This month Riyadh accused some among its Shi’ite Muslim minority of conspiring with a foreign power — a reference to Iran — to cause instability, following street clashes in the Eastern Province.
But Iranian analyst Saaed Leylaz said it was hard to see why Iran would risk involving itself in such a plot.

“Killing the Saudi envoy in America has no benefit for Iran,” he said. “The consequences of this plot are dangerous … It could cause military confrontation in 2012 between Iran and America.”

ACTION AT U.N.

A Western diplomat in Riyadh said the charges would likely be discussed at the UN Security Council.

“The U.S. and Saudi Arabia and other allies are discussing the possibility of taking this to the Security Council because this is an assault on a foreign diplomat in the U.S,” he said.

President Barack Obama, who seeks reelection next year, called the alleged conspiracy a “flagrant violation of U.S. and international law.”

The United States said Tehran must be held to account and Secretary of State Hillary Clinton said she hoped countries hesitant to enforce existing sanctions on Iran would now “go the extra mile.”

But also seeking recourse in the world body, Iran’s ambassador to the United Nations voiced outrage and complained of U.S. “warmongering” in a letter to Secretary-General Ban Ki-Moon. “The U.S. allegation is, obviously, a politically motivated move and a showcase of its long-standing animosity toward the Iranian nation,” Mohammad Khazaee wrote.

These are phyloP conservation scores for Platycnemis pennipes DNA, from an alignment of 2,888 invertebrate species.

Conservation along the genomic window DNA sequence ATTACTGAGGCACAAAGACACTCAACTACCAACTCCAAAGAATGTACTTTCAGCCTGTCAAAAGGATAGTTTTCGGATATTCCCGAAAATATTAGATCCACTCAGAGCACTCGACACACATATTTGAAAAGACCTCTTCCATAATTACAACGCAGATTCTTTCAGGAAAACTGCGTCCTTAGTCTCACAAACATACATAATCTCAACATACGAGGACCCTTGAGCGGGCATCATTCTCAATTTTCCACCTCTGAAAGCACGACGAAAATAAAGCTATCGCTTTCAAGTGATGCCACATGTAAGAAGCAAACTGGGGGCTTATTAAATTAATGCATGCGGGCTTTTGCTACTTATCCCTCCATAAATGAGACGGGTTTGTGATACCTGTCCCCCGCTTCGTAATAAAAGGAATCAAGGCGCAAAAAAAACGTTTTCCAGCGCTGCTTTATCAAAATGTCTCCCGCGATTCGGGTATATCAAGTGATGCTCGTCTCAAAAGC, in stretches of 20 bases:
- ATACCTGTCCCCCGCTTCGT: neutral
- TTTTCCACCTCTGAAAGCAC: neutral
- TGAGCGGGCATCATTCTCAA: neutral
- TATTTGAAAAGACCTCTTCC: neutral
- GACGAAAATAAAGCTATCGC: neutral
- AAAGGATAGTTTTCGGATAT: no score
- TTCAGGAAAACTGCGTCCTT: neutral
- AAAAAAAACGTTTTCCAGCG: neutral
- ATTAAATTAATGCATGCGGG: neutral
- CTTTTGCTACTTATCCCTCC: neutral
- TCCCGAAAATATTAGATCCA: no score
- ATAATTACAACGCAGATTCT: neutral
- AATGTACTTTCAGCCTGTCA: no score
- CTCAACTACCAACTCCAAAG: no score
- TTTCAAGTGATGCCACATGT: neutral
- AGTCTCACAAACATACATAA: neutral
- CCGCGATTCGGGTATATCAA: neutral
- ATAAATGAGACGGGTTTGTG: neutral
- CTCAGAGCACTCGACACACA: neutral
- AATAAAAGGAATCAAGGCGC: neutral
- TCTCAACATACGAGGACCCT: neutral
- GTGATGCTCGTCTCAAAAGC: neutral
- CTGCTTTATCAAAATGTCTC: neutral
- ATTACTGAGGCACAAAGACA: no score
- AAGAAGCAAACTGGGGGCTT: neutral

Ali Larijani, Iran’s parliament speaker, said the “fabricated allegations” aimed to divert attention from Arab uprisings Iran says were inspired by its own Islamic revolution that toppled the U.S.-backed Shah — though Islam has not been the overt driving force for unrest across the Arab world.

“America wants to divert attention from problems it faces in the Middle East, but the Americans cannot stop the wave of Islamic awakening by using such excuses,” Larijani said, calling the a “childish, amateur game.”

“These claims are vulgar,” he said in an open session of parliament. “We believe that our neighbors in the region are very well aware that America is using this story to ruin our relationship with Saudi Arabia.”

The State Department issued a three-month worldwide travel alert for American citizens, warning of the potential for anti-U.S. action, including within the United States.

“The U.S. government assesses that this Iranian-backed plan to assassinate the Saudi ambassador may indicate a more aggressive focus by the Iranian government on terrorist activity against diplomats from certain countries, to include possible attacks in the United States,” it said in a statement.